Should Doctors Be Tested for Competence at Age 65?

Leigh Page


October 28, 2015

In This Article

The Push to Standardize Policies

AMA officials are just beginning to plan how they'll carry out the House's recent action, according to Richard E. Hawkins, MD, vice president of medical education programs at the AMA. The first step is to convene a meeting of stakeholders in such areas as continuing education, licensure, and certification, as well as representatives of medical societies, he wrote in an email to Medscape. Dr Hawkins added, "We expect the first meeting to be held in the next 6 months."

Although no state or specialty society has endorsed age-based testing, some of them are studying the matter. In emails to Medscape, a spokesman for the American College of Surgeons (ACS) said that an ACS task force is focusing on the matter, and a spokeswoman for the California Medical Association (CMA) said that it is studying the issue.

The CMA is already tangentially involved in the issue. Along with the California Hospital Association, it sponsors a coalition called California Public Protection and Physician Health, which issued a guideline,[5] on how hospitals and group practices should conduct age-based assessments while still observing older physicians' legal rights.

The guideline, released in April, states that assessments should include a physical examination, peer assessments, and a test of cognitive functions, which may be followed by further testing if any concerns are raised. Physicians identified with possible impairments would then meet confidentially with medical staff representatives to discuss reducing their scope of practice, or even dropping their privileges.

The guideline, which elicited input from healthcare lawyers, stated that as long as these physicians make voluntary changes in privileges, they wouldn't be reported to their licensing board.

Speaking of which, why not have specialty or licensing boards conduct age-based testing? Although seemingly logical, proponents of age-based testing tend to oppose this approach. "I think doctors would be very apprehensive about getting the licensure boards involved," Dr Wolfe says. "The concern would be that the process might not be confidential." Moreover, the boards haven't expressed any interest in taking on this issue.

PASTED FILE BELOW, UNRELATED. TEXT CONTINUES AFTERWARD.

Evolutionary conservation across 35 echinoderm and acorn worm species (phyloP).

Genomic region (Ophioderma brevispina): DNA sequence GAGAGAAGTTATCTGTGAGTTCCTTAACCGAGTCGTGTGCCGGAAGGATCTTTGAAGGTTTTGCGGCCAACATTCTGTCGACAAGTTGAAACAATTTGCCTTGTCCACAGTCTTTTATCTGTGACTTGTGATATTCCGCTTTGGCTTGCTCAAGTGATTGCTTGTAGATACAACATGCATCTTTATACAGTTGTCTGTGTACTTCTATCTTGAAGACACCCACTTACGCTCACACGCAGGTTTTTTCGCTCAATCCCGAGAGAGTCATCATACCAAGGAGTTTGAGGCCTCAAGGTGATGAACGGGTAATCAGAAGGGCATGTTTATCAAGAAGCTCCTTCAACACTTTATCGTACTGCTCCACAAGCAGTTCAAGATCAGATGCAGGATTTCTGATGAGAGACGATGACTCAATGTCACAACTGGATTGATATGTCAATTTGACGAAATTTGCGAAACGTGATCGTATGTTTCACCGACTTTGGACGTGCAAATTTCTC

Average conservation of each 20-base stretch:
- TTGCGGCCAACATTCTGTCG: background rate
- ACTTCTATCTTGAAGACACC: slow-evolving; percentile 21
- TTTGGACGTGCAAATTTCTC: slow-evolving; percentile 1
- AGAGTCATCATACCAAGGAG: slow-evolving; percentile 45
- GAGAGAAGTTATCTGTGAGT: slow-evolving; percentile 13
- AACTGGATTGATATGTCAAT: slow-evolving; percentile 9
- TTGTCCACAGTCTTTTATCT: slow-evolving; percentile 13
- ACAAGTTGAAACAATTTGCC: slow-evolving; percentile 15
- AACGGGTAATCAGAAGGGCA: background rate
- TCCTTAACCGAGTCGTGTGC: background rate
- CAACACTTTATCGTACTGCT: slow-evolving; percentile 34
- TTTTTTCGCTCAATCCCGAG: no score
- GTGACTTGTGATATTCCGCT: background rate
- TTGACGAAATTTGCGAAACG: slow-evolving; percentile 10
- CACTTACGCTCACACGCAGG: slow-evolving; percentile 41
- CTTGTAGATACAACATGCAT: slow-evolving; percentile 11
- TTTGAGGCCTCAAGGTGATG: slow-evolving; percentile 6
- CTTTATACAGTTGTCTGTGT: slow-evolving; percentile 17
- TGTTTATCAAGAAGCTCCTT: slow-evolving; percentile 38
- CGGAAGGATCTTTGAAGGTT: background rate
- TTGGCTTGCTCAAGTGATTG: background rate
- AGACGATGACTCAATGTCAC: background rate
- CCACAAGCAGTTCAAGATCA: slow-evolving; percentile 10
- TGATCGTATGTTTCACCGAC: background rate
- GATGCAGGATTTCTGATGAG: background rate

Stanford's Policy Under Fire

The struggle over Stanford Medical Center's age-based testing policy shows how difficult it can be to implement such policies.

The medical center initiated an age-based testing program in 2012 for doctors on staff who were approaching age 75 years. Around 17 physicians, including Dr Stockdale, were scheduled to have a physical exam, cognitive test, and peer review. But Dr Stockdale says he and several others refused to take the cognitive test, questioning its validity. "The administration was put in a tight spot," he recalls. "If they had followed the policy, they would have had to remove all of us, but they didn't want to do that."

So the medical center set aside the cognitive test and appointed a committee, including Dr Stockdale, to study the test's validity. After 2 months surveying the literature, he says, the committee concluded that the cognitive test "does not rest on sound scientific grounds" and called for an end to the program.

In an email to Medscape, Ann Weinacker, MD, a Stanford quality improvement expert representing the medical center, confirmed that the cognitive test was dropped because "there are insufficient data at present to support cognitive screening of late-career physicians."

Instead, she says, Stanford is using "a more robust peer-review process," which both sides agree has been validated. Peer reviewers fill out the Clinical Excellence Core Competencies Evaluation form,[6] which is already used to evaluate residents. Dr Stockdale says low scores for residents have been linked to higher levels of disciplinary actions against them later in their careers.

In response to the committee's call to end the program, the administration put it up for a vote. In what was reportedly the largest voter turnout ever among physicians on staff at the medical center, the policy prevailed, by a margin of 53% to 47%.[7]

Dr Stockdale maintains that many physicians voted "yes" to please department chairs aligned with the administration. He and his allies pressed on with their campaign, however, bringing the matter to the attention of the Stanford University Faculty Senate—which represents all faculty members, not just doctors.

In May, the faculty senate heard arguments from Dr Stockdale's group opposing the policy, and from Dr Weinacker and the dean of the medical school in its defense. The faculty senate then voted 20 to 9 to reject the policy.

Dr Stockdale argues that the vote should be binding because Stanford faculty members are on staff at the medical center. But the administration contends the vote isn't binding because the medical center is independent of the university.

Has anyone failed the Stanford assessment since its adoption? In her email, Dr Weinacker replied that the testing is "not a pass/fail screen," but rather, "it is intended to evaluate for concerns that may require further evaluation." She wouldn't say whether any doctors required further evaluation, but Dr Stockdale says that to his knowledge, no one has been found to be subpar, and no limitations have been put on anyone's privileges.


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